Posts

Showing posts from April, 2010

Plant Biodiversity

Image
Colombia, which ranks second in the world for plant diversity, is home to about 45,000 different plant species. Only Brazil, a country which is 6 1/2 times larger than Colombia, has more distinct plant species (about 55,000). This means that approximately 15% of plant species world wide are found in Colombia.

Colombia is the second largest exporter of flowers to the world. (There is nothing like a Colombian rose on Mother's Day -- May 9th -- Hint! Hint!)
One interesting statistic about Colombian biodiversity. Colombia makes up 1% of the planet surface, but it contains 10% of the world's entire biodiversity.
Some of the more interesting plants of Colombia include:
La Victoria (Victoria regia) which grows large enough for a child to sit on it and float. And the Frailejón (Espeletia schultzii) which grow in the páramo regions of Colombia. Pictures: http://es.wikipedia.org/wiki/Archivo:Victoria_regia_Kew_Gardens.jpg
http://en.wikipedia.org/wiki/File:Rossettenstauden.JPG

Support House Bill 1224

The 21 of May marks the official day of Afrocolombian celebration in Colombia -- more about the actual holiday on 5/21. However, I became aware of a House Resolution currently circulating in Washington D.C. that deserves our attention.
As menitoned in previous posts, Colombia has the highest rate of Internally Displaced People (refugees) in the world -- even higher than Iraq. I wrote a post about this issue a while back.http://raisingcolombiankids.blogspot.com/2009/07/greatest-number-of-internal-refugees.html
In 2004, the Constitutional Court of Colombia ruled that the government was violating the rights of the displaced persons and ordered them to fi the situtation. Unfortunately, the government has does little to comply with the court rulings.
Now, "Representative Hank Johnson of Georgia and twenty-two other Representatives are sponsoring Resolution 1224 to mobilize U.S. government support for the work of the Colombian Constitutional Court and to urge the Colombian governme…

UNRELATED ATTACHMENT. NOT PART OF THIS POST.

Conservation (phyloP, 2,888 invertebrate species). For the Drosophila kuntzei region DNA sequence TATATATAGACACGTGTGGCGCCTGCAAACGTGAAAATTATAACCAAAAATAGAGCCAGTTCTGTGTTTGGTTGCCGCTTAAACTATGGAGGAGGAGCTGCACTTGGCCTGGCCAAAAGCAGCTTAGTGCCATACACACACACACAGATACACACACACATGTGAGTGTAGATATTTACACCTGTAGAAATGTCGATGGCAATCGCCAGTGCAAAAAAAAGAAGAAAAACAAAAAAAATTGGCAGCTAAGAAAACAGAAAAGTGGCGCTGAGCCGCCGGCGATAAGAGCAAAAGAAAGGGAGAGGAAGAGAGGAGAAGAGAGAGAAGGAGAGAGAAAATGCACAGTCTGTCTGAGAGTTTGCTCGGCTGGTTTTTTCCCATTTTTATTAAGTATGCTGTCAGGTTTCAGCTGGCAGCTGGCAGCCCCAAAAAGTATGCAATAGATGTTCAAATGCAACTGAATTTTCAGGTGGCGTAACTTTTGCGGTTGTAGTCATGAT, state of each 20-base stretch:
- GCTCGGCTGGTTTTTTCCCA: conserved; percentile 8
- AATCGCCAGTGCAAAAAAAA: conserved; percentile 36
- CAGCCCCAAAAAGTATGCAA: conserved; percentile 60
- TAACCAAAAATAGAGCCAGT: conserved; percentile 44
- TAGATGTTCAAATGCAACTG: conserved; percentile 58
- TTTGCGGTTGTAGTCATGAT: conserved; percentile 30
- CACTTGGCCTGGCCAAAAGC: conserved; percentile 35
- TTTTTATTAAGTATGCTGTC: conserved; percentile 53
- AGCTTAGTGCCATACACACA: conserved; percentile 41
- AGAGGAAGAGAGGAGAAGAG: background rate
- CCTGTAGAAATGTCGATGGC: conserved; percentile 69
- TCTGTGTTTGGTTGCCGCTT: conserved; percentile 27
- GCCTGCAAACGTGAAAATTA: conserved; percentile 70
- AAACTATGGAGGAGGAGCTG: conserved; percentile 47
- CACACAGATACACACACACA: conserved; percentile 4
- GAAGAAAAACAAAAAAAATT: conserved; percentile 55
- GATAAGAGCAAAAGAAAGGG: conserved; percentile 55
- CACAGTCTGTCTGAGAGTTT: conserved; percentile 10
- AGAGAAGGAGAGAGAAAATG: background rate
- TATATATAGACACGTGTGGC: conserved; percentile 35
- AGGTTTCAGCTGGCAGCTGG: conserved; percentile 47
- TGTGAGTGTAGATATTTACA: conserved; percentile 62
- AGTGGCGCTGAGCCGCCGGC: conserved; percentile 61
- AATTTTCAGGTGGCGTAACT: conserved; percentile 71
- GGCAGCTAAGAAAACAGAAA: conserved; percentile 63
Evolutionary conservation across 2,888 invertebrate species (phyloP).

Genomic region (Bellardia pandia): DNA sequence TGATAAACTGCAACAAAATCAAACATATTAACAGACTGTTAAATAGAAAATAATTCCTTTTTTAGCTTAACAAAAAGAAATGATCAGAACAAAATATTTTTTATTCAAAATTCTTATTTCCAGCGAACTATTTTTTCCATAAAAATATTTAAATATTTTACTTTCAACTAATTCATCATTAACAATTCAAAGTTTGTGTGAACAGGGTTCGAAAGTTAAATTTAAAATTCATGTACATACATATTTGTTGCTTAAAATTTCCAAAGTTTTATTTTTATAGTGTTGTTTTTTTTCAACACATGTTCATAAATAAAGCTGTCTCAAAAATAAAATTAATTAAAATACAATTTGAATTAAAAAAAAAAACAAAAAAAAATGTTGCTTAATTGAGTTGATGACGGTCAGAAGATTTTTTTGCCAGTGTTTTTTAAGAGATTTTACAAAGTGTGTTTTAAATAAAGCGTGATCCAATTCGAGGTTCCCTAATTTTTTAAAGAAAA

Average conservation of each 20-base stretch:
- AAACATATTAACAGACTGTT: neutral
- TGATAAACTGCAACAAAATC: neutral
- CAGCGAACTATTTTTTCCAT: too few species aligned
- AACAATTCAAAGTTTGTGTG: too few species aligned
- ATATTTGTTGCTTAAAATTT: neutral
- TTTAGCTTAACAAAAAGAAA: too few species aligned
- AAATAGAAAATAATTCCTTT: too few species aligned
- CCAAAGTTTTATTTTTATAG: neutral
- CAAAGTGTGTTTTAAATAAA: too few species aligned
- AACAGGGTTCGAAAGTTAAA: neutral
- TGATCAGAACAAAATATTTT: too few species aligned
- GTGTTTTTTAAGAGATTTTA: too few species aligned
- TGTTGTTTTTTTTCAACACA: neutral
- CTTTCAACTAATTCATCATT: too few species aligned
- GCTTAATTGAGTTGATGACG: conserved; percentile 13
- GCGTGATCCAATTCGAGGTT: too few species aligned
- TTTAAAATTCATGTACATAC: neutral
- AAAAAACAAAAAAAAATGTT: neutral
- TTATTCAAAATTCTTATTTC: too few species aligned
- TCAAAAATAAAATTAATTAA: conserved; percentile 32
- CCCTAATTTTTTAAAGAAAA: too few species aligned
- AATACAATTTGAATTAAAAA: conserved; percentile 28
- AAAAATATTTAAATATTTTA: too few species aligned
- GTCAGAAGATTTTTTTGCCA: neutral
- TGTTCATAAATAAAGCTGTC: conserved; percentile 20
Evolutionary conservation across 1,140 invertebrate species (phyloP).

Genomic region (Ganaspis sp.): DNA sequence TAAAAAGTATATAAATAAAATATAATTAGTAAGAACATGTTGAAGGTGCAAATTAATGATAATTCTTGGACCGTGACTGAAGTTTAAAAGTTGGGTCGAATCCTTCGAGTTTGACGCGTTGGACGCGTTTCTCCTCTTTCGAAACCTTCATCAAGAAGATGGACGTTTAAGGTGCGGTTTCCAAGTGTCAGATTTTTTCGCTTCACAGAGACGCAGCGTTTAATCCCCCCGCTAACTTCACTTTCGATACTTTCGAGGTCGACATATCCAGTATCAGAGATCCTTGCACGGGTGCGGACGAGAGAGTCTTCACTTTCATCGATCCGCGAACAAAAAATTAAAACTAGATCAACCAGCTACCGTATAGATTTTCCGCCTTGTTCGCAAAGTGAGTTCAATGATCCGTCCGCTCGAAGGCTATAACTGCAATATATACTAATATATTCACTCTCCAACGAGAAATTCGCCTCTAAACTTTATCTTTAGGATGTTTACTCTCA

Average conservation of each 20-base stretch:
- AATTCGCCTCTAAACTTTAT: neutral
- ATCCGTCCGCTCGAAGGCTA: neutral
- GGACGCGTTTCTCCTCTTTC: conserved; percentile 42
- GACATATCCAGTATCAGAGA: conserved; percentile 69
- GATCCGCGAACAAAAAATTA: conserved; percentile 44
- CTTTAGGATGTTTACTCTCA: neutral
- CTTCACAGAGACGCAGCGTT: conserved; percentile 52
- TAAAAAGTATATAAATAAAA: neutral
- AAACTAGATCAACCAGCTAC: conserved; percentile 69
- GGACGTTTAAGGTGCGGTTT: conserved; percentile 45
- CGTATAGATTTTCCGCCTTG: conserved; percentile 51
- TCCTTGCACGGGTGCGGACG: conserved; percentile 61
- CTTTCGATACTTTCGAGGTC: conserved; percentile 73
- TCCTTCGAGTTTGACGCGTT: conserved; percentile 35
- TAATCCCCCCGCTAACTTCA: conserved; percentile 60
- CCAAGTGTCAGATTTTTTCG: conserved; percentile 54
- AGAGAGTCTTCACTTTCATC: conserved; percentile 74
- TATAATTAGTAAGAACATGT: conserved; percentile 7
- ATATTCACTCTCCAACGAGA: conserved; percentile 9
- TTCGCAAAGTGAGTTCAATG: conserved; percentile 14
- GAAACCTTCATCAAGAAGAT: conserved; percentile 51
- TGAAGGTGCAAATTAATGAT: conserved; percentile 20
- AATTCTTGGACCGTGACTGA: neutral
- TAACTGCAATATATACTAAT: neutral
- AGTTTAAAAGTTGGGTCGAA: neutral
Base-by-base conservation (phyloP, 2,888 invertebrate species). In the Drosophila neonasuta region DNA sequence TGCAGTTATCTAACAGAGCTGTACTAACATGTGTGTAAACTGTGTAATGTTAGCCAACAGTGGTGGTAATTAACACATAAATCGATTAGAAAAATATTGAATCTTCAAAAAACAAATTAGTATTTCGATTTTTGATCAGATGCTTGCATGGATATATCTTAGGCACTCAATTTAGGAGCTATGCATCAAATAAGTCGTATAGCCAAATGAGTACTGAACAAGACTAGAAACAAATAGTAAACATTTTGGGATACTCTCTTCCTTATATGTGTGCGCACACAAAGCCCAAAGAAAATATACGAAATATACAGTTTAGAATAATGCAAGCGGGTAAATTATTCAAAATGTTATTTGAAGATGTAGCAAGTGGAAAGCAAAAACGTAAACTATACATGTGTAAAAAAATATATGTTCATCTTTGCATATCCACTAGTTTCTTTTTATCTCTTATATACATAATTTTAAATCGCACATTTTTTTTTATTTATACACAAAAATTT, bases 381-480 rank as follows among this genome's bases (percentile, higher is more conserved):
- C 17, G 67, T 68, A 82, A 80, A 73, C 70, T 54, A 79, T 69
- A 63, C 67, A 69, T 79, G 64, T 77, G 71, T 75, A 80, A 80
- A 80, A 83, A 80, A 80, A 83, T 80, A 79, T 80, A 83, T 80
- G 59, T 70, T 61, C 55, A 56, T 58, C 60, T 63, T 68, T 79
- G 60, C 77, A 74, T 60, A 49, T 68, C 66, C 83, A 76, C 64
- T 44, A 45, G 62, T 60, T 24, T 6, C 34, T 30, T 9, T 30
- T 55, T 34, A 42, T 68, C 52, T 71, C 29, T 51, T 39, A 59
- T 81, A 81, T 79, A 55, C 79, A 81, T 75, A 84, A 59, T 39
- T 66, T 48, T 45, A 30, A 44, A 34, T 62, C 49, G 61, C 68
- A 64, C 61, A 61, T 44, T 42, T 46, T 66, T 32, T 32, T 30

Bomba Estereo

Might I introduce you to a Colombian group called: Bomba Estereo. They formed in 2001 and released their first album in 2006. Last year, the release of their 3rd album -- Blow Up! -- rocketed them onto the international Latin Music scene.

They call their musical style "Electro-Vacilon". But, to me it sounds like Electro-Cumbia. Anyway, they just played at the South by SouthWest Festival. I thought you might enjoy hearing their #1 hit -- I give you Fuego! In the song they mention some Colombian cultural icons -- Agua de Panela and the Pollera Colora.

Shakira's World Cup Theme Song

A few days ago at work my husband had an interesting exchange with a colleague from the UK. They were, of course, talking about the World Cup, and my huband was giving his opinion about who should win in each group. His friend teasingly asked -- "How many Colombians will be playing the the World Cup?" My husband, knowing that his friend knew darn well that Colombia hadn't qualified asked, "And how many Brits will be singing at the opening ceremony?" The man looked at him as if to say WHAT? To which my husband responded, "Well, 2 Colombians will be there!"

So, in honor of that Colombian vindication, I recently found out that the composition written by Shakira has been chosen as the official theme song for the World Cup. Her song includes the Afrocolombian soca, and is accompanied by the South African group -- Freshly Ground.




In Spanish:


Read more:
http://bogota.vive.in/musica/bogota/articulos_musica/abril2010/ARTICULO-WEB-NOTA_INTERIOR_VIVEIN-7608032…

Colombian Vocabulary and Accents

When I first met my husband, I had just spent 8 months living in rural Mexico. I had a fabulous campesino Mexican accent. When we were married (4 months later), we went to Colombia to spend several months with his family. The first thing I noticed was that my in-laws sounded nothing like my friends in Mexico. While the grammar was the same, they used all kinds of new vocabulary and pronunciation.

For example, my sandia (watermelon) became patilla in Colombia. My mantequilla de cachuate (peanut butter) became mantequilla de maní. And my cachucha (baseball hat) became a gorra. Just to name a few of the differences.

Not only did various vocabulary words change, but the pronunciation of the same vocabulary word on occasion also changed. Like take the word for beans, Mexicans say fri JO les (stress on the JO). My in-laws in Boyacá say FRI jo les (stress on the FRI).